“Human-centered machine learning” (HCML) combines human insights and domain expertise with data-driven predictions to answer societal questions. This area’s inherent interdisciplinarity causes tensions in the obligations researchers have to the humans whose data they use. This paper studies how scientific papers represent human research subjects in HCML. Using mental health status prediction on social media as a case study, we conduct thematic discourse analysis on 55 papers to examine these representations. We identify five discourses that weave a complex narrative of who the human subject is in this research: Disorder/Patient, Social Media, Scientific, Data/Machine Learning, and Person. We show how these five discourses create paradoxical subject and object representations of the human, which may inadvertently risk dehumanization. We also discuss the tensions and impacts of interdisciplinary research; the risks of this work to scientific rigor, online communities, and mental health; and guidelines for stronger HCML research in this nascent area.

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Speaking on Behalf of: Representation, Authority, and Delegation in Computational Text Analysis

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Eric P. S. Baumer and Micki McGee. (2019). Speaking on Behalf of: Representation, Authority, and Delegation in Computational Text Analysis. in Proceedings of the AAAI/ACM Conference on Artificial Intelligence, Ethics, and Society (AIES). (Honolulu, HI).

Abstract

Computational tools can often facilitate human work by rapidly summarizing large amounts of data, especially text. Doing so delegates to such models some measure of author- ity to speak on behalf of those people whose data are being analyzed. This paper considers the consequences of such delegation. It draws on sociological accounts of representation and translation to examine one particular case: the application of topic modeling to blogs written by parents of children on the autism spectrum. In doing so, the paper illustrates the kinds of statements that topic models, and other computational techniques, can make on behalf of people. It also articulates some of the potential consequences of such statements. The paper concludes by offering several suggestions about how to address potential harms that can occur when computational models speak on behalf of someone.

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Departing and Returning: Sense of Agency as an Organizing Concept for Understanding Social Media Non/use Transitions

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Eric P. S. Baumer, Rui Sun, and Peter Schaedler. (2018). Departing and Returning: Sense of Agency as an Organizing Concept for Understanding Social Media Non/use Transitions. Proceedings of the ACM: Human-Computer Interaction 1, CSCW: 23:1-23:19.

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Recent work has identified a variety of motivations for various forms of technology use and non-use. However, less work has closely examined relationships between those motivations and the experiences of transiting among these different forms of use and non-use. This paper fills that gap by conducting a qualitative interview- and diary-based study where participants were asked to deactivate their Facebook account. An abductive analysis suggests participants’ experiences can be organized under the conceptual umbrella of sense of agency, which refers to an individual’s perception that their actions are under their own control. The analysis shows how, across disparate motivations, all participants took actions that increased their own subjective sense of agency, regardless of whether they returned to Facebook or not. The discussion applies this conceptual lens to prior studies of technology use and non-use. Doing so shows how sense of agency may provide an organizing orientation for understanding subjective experiences of use and non-use.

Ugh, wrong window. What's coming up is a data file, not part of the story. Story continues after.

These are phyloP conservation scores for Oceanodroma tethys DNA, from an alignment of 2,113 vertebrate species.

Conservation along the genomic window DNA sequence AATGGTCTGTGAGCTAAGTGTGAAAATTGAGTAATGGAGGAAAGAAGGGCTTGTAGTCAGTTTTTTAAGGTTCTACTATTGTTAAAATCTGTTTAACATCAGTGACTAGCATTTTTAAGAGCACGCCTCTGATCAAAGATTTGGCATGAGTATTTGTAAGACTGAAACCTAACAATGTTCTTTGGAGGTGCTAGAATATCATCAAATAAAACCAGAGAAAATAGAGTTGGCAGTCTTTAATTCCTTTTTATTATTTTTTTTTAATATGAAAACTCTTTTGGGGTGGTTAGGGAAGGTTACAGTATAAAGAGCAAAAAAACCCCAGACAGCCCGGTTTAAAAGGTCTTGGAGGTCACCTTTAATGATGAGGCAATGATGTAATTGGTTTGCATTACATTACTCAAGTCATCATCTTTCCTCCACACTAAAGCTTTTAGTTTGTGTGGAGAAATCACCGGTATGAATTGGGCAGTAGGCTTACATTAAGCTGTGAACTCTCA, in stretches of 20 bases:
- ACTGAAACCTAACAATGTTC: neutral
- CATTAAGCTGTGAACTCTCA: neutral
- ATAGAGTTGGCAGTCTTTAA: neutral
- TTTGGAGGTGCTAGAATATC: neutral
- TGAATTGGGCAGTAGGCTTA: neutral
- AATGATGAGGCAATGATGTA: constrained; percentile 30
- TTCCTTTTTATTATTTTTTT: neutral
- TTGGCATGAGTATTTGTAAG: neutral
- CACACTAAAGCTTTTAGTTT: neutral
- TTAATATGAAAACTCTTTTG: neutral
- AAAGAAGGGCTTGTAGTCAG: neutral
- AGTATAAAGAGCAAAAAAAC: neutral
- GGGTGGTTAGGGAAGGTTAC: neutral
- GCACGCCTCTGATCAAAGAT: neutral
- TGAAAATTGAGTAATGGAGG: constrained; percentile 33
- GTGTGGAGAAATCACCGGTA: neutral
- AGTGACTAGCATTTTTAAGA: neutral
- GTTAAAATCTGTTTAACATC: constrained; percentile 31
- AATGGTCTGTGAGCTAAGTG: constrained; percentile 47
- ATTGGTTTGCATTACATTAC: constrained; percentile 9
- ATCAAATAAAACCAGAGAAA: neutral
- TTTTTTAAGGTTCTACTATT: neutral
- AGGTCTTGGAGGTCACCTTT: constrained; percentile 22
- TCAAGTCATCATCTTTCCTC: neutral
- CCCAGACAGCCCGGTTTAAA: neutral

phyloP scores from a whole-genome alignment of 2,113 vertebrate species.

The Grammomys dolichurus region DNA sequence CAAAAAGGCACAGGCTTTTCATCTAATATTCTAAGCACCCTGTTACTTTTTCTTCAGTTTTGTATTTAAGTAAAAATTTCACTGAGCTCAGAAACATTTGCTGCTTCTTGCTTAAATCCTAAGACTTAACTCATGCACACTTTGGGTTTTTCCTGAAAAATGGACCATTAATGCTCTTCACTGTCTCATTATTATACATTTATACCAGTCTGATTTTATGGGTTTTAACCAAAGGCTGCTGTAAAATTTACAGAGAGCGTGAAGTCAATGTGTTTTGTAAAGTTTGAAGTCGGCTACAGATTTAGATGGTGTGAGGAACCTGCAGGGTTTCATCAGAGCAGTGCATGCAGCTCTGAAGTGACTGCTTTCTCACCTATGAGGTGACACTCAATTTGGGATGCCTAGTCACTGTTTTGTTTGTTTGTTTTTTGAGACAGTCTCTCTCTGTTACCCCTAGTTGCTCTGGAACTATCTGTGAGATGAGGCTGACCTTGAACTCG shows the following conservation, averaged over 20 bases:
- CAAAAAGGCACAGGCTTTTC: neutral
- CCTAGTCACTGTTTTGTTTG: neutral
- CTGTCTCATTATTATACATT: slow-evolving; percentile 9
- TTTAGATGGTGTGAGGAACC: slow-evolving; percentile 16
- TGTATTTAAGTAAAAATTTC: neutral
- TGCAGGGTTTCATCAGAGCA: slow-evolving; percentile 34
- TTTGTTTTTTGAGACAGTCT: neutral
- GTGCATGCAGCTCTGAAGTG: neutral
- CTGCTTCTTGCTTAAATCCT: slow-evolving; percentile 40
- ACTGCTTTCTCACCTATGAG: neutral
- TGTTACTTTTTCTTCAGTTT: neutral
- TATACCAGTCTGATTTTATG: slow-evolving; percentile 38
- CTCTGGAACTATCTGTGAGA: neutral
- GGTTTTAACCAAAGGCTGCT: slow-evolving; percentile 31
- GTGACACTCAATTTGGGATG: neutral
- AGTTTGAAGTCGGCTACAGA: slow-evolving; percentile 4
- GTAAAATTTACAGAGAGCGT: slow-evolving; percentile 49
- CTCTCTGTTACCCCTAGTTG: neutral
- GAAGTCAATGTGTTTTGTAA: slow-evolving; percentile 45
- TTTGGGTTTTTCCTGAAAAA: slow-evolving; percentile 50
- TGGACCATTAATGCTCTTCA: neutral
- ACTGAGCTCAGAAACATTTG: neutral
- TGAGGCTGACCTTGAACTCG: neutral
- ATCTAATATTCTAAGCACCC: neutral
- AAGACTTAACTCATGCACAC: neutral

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Interpretive Impacts of Text Visualization: Mitigating Political Framing Effects

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Eric P. S. Baumer, Jaime Snyder, and Gery Gay. (2018). Interpretive Impacts of Text Visualization: Mitigating Political Framing Effects. ACM Transactions on Human-Computer Interaction (ToCHI), 25(4), 20:1–20:26.

Abstract

Information visualizations are often evaluated as a tool in terms of their ability to support performance of a specific task. This article argues that value can be gained by instead evaluating visualizations from a communicative perspective. Specifically, it explores how text visualization can influence the impacts that framing has on the perception of political issues. Using data from a controlled laboratory study, the results presented here demonstrate that exposure to a text visualization can mitigate framing effects. Furthermore, it also shows a transfer effect, where participants who saw the visualization remained uninfluenced by framing in subsequent texts, even when the visualization was absent. These results carry implications for the methods used to evaluate information visualization systems, for understanding the cognitive and interpretive mechanisms by which framing effects occur, and for exploring the design space of interactive text visualization.